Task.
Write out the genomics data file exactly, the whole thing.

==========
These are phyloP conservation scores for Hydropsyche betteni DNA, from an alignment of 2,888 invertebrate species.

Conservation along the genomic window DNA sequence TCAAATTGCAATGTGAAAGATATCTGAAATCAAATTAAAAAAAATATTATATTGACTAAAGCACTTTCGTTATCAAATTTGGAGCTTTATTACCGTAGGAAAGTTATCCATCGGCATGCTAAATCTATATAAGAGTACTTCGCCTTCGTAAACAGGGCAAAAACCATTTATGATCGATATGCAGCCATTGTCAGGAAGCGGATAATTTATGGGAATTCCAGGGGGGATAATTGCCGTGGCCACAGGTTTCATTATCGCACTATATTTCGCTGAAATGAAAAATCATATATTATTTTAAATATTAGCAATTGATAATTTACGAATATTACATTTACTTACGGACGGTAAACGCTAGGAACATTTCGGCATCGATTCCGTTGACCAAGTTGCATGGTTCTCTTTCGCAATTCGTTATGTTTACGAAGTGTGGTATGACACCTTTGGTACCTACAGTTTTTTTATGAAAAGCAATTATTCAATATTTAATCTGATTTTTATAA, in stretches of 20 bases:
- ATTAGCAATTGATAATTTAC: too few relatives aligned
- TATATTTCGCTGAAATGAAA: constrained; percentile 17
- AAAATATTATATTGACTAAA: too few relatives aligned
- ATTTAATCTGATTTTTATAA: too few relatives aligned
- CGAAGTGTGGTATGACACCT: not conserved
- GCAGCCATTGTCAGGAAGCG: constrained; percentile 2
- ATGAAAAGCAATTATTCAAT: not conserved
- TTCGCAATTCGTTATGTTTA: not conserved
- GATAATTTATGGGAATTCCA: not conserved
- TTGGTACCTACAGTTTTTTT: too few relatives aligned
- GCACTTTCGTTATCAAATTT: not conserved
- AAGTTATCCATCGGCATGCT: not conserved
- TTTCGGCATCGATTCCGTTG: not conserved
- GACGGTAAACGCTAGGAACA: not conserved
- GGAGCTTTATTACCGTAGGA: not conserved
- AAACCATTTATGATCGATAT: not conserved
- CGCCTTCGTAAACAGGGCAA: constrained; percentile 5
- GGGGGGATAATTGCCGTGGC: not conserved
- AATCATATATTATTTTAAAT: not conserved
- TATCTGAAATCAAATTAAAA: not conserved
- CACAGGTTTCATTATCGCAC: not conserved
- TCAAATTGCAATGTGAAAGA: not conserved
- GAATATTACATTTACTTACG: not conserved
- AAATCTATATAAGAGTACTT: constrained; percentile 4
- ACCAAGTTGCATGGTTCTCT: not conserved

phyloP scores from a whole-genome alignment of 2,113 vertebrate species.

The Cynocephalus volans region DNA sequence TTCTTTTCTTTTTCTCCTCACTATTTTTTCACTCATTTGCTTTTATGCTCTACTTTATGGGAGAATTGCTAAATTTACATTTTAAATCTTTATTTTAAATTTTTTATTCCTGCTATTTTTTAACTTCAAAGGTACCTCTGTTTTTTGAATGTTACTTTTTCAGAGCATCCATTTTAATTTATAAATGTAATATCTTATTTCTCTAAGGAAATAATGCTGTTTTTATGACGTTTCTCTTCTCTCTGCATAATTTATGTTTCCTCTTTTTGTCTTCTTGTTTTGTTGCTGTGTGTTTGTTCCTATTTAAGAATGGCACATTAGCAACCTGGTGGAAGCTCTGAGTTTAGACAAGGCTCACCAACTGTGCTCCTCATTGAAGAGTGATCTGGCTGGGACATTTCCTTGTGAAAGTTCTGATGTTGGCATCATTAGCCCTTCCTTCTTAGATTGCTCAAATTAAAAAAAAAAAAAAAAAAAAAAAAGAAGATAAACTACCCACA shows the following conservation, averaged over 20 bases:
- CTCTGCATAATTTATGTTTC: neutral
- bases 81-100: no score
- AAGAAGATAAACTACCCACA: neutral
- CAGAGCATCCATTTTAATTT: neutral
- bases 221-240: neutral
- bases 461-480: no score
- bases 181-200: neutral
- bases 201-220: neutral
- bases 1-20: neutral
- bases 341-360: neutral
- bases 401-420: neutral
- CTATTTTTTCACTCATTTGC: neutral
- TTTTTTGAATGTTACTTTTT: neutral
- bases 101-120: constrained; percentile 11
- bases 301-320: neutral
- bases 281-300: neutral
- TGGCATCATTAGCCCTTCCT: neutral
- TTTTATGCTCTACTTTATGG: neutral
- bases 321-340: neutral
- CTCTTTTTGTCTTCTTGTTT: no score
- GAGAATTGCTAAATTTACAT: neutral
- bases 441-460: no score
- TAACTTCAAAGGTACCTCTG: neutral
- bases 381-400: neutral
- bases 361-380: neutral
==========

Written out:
These are phyloP conservation scores for Hydropsyche betteni DNA, from an alignment of 2,888 invertebrate species.

Conservation along the genomic window DNA sequence TCAAATTGCAATGTGAAAGATATCTGAAATCAAATTAAAAAAAATATTATATTGACTAAAGCACTTTCGTTATCAAATTTGGAGCTTTATTACCGTAGGAAAGTTATCCATCGGCATGCTAAATCTATATAAGAGTACTTCGCCTTCGTAAACAGGGCAAAAACCATTTATGATCGATATGCAGCCATTGTCAGGAAGCGGATAATTTATGGGAATTCCAGGGGGGATAATTGCCGTGGCCACAGGTTTCATTATCGCACTATATTTCGCTGAAATGAAAAATCATATATTATTTTAAATATTAGCAATTGATAATTTACGAATATTACATTTACTTACGGACGGTAAACGCTAGGAACATTTCGGCATCGATTCCGTTGACCAAGTTGCATGGTTCTCTTTCGCAATTCGTTATGTTTACGAAGTGTGGTATGACACCTTTGGTACCTACAGTTTTTTTATGAAAAGCAATTATTCAATATTTAATCTGATTTTTATAA, in stretches of 20 bases:
- ATTAGCAATTGATAATTTAC: too few relatives aligned
- TATATTTCGCTGAAATGAAA: constrained; percentile 17
- AAAATATTATATTGACTAAA: too few relatives aligned
- ATTTAATCTGATTTTTATAA: too few relatives aligned
- CGAAGTGTGGTATGACACCT: not conserved
- GCAGCCATTGTCAGGAAGCG: constrained; percentile 2
- ATGAAAAGCAATTATTCAAT: not conserved
- TTCGCAATTCGTTATGTTTA: not conserved
- GATAATTTATGGGAATTCCA: not conserved
- TTGGTACCTACAGTTTTTTT: too few relatives aligned
- GCACTTTCGTTATCAAATTT: not conserved
- AAGTTATCCATCGGCATGCT: not conserved
- TTTCGGCATCGATTCCGTTG: not conserved
- GACGGTAAACGCTAGGAACA: not conserved
- GGAGCTTTATTACCGTAGGA: not conserved
- AAACCATTTATGATCGATAT: not conserved
- CGCCTTCGTAAACAGGGCAA: constrained; percentile 5
- GGGGGGATAATTGCCGTGGC: not conserved
- AATCATATATTATTTTAAAT: not conserved
- TATCTGAAATCAAATTAAAA: not conserved
- CACAGGTTTCATTATCGCAC: not conserved
- TCAAATTGCAATGTGAAAGA: not conserved
- GAATATTACATTTACTTACG: not conserved
- AAATCTATATAAGAGTACTT: constrained; percentile 4
- ACCAAGTTGCATGGTTCTCT: not conserved

phyloP scores from a whole-genome alignment of 2,113 vertebrate species.

The Cynocephalus volans region DNA sequence TTCTTTTCTTTTTCTCCTCACTATTTTTTCACTCATTTGCTTTTATGCTCTACTTTATGGGAGAATTGCTAAATTTACATTTTAAATCTTTATTTTAAATTTTTTATTCCTGCTATTTTTTAACTTCAAAGGTACCTCTGTTTTTTGAATGTTACTTTTTCAGAGCATCCATTTTAATTTATAAATGTAATATCTTATTTCTCTAAGGAAATAATGCTGTTTTTATGACGTTTCTCTTCTCTCTGCATAATTTATGTTTCCTCTTTTTGTCTTCTTGTTTTGTTGCTGTGTGTTTGTTCCTATTTAAGAATGGCACATTAGCAACCTGGTGGAAGCTCTGAGTTTAGACAAGGCTCACCAACTGTGCTCCTCATTGAAGAGTGATCTGGCTGGGACATTTCCTTGTGAAAGTTCTGATGTTGGCATCATTAGCCCTTCCTTCTTAGATTGCTCAAATTAAAAAAAAAAAAAAAAAAAAAAAAGAAGATAAACTACCCACA shows the following conservation, averaged over 20 bases:
- CTCTGCATAATTTATGTTTC: neutral
- bases 81-100: no score
- AAGAAGATAAACTACCCACA: neutral
- CAGAGCATCCATTTTAATTT: neutral
- bases 221-240: neutral
- bases 461-480: no score
- bases 181-200: neutral
- bases 201-220: neutral
- bases 1-20: neutral
- bases 341-360: neutral
- bases 401-420: neutral
- CTATTTTTTCACTCATTTGC: neutral
- TTTTTTGAATGTTACTTTTT: neutral
- bases 101-120: constrained; percentile 11
- bases 301-320: neutral
- bases 281-300: neutral
- TGGCATCATTAGCCCTTCCT: neutral
- TTTTATGCTCTACTTTATGG: neutral
- bases 321-340: neutral
- CTCTTTTTGTCTTCTTGTTT: no score
- GAGAATTGCTAAATTTACAT: neutral
- bases 441-460: no score
- TAACTTCAAAGGTACCTCTG: neutral
- bases 381-400: neutral
- bases 361-380: neutral